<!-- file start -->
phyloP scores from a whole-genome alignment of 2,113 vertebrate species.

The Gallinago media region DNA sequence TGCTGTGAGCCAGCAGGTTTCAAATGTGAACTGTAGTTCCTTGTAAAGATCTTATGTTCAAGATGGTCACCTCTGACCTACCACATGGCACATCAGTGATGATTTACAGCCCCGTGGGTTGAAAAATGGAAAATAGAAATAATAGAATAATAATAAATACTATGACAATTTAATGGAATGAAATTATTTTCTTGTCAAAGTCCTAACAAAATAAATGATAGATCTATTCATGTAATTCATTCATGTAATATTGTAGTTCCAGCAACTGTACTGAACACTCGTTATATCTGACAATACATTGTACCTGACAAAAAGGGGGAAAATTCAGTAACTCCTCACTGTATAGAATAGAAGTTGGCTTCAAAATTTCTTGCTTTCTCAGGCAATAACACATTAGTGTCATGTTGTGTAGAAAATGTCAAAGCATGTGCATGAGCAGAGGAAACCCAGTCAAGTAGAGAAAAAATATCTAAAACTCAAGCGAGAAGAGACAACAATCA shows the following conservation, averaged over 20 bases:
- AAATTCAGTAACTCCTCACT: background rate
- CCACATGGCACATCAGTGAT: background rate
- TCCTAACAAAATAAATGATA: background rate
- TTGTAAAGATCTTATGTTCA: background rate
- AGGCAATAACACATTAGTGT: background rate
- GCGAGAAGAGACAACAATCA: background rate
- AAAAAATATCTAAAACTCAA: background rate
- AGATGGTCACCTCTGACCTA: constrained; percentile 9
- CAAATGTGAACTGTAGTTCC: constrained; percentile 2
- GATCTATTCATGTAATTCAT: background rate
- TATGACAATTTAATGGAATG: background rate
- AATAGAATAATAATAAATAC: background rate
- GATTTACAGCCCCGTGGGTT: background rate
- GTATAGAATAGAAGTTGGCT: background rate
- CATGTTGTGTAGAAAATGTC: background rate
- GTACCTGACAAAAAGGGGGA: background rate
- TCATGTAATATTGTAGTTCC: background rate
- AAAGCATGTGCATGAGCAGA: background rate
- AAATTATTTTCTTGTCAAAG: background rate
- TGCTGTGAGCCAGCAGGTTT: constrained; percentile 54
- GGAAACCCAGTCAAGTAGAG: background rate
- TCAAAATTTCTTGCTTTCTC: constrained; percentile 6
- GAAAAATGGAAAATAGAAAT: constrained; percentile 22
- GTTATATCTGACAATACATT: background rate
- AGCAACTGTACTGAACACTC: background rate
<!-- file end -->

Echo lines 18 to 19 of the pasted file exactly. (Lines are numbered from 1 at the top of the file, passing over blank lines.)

- GTACCTGACAAAAAGGGGGA: background rate
- TCATGTAATATTGTAGTTCC: background rate